Successful Remembering and Successful Forgetting by Benjamin Aaron S

Successful Remembering and Successful Forgetting by Benjamin Aaron S

Author:Benjamin, Aaron S.
Language: eng
Format: epub
Tags: Behavioral Sciences
Publisher: Taylor & Francis
Published: 2010-11-14T16:00:00+00:00



Janet Metcalfe


The desirable difficulties perspective (E. L. Bjork & Bjork, 2011; R. A. Bjork, 1988, 1992; Bjork & Bjork, 2006; R. A. Bjork & Linn, 2006) and the region of proximal learning framework (e.g., Kornell & Metcalfe, 2006; Metcalfe, 2002, 2009; Metcalfe & Kornell, 2005) appear, at least on the surface, to be at odds. The desirable difficulties perspective says that individuals should make things hard on themselves (but in a good way). Instructors should not spare the learners, but instead they should challenge them and make learning difficult. People should embrace difficulties, because it is through those difficulties that long-term learning occurs. The term desirable is added to difficulties, but even so the message is that learning should be a challenge. The region of proximal learning framework proposes that learning is optimized by having the learner study materials that are not very difficult, given the individual’s current state of learning. Indeed, they should be the easiest possible as-yet-unlearned items—just beyond what the learner has already fully mastered, but not much beyond. Too much difficulty, within this framework, is seen as maladaptive and potentially disheartening.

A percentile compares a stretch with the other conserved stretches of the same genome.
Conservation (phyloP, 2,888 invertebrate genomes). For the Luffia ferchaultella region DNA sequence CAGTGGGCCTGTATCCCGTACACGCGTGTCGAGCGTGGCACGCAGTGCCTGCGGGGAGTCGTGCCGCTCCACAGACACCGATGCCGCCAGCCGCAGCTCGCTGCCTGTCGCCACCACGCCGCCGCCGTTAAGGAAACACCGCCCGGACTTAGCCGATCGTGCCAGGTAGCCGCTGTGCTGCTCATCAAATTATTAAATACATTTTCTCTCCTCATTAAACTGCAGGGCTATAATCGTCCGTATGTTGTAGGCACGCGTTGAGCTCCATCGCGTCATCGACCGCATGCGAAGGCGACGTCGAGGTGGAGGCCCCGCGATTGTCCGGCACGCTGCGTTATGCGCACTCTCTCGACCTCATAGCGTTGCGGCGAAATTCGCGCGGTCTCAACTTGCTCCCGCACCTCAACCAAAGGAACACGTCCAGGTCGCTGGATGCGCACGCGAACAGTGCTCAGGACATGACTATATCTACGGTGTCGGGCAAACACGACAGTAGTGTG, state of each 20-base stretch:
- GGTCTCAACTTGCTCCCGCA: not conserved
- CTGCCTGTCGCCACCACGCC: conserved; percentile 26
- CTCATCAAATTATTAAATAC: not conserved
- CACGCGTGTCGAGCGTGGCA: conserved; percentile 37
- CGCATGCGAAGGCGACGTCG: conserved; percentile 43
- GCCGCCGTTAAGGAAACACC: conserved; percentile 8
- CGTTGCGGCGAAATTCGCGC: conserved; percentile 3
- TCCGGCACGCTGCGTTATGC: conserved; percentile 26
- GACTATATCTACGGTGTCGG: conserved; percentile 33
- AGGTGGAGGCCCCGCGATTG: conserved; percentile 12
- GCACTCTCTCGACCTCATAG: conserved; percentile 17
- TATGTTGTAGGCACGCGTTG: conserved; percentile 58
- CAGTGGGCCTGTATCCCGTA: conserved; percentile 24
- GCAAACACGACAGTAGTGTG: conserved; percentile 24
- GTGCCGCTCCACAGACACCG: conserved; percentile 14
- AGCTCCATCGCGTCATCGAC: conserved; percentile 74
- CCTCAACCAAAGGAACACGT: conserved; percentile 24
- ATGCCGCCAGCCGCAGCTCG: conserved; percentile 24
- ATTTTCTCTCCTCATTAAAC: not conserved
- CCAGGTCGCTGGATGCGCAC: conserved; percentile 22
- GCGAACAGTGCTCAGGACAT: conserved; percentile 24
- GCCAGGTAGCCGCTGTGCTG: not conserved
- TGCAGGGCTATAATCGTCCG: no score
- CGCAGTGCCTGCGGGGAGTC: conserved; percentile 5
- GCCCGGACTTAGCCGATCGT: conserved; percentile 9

Both of these views are intuitive. The desirable difficulties perspective capitalizes on the adage “no pain, no gain” and on the pervasive work ethic emphasizing the moral value of hard work and diligence that many cultures claim for their own. The region of proximal learning framework resonates with the developmental philosophies of Piaget (1952) and Vygotsky (1987), including the idea that there is a zone of proximal development that is just beyond what the child is capable of easily on his or her own, in which he or she could learn via scaffolding. It also conforms to the transitional learning stage in Atkinson’s (1972) Markov model, in which items that are not yet permanently learned, but rather are in a state of being almost learned, are those on which the learner should concentrate. It takes seriously the so-called labor in vain effect of Nelson and Leonesio (1988) whereby people may spend a great deal of time selectively working on the most difficult items, but this extra time and effort is without payoff. It results in no memory benefit. In the world of education, the region of proximal learning framework resonates to the notion of “just right” books for children in which their own reading level is assessed and then they are given books very close to their own skill level. Allowing children to read at their own level is thought to promote fluency and faster, not slower, progress. It is also thought to make reading more enjoyable and less frustrating. The adage that comes to mind for the region of proximal learning framework is that it is sensible to first take the “low-hanging fruit.”

The apparent conflict between the desirable difficulties and the region of proximal learning views does not do justice to either framework, however. Both are more nuanced than such a simplistic overview would suggest. The


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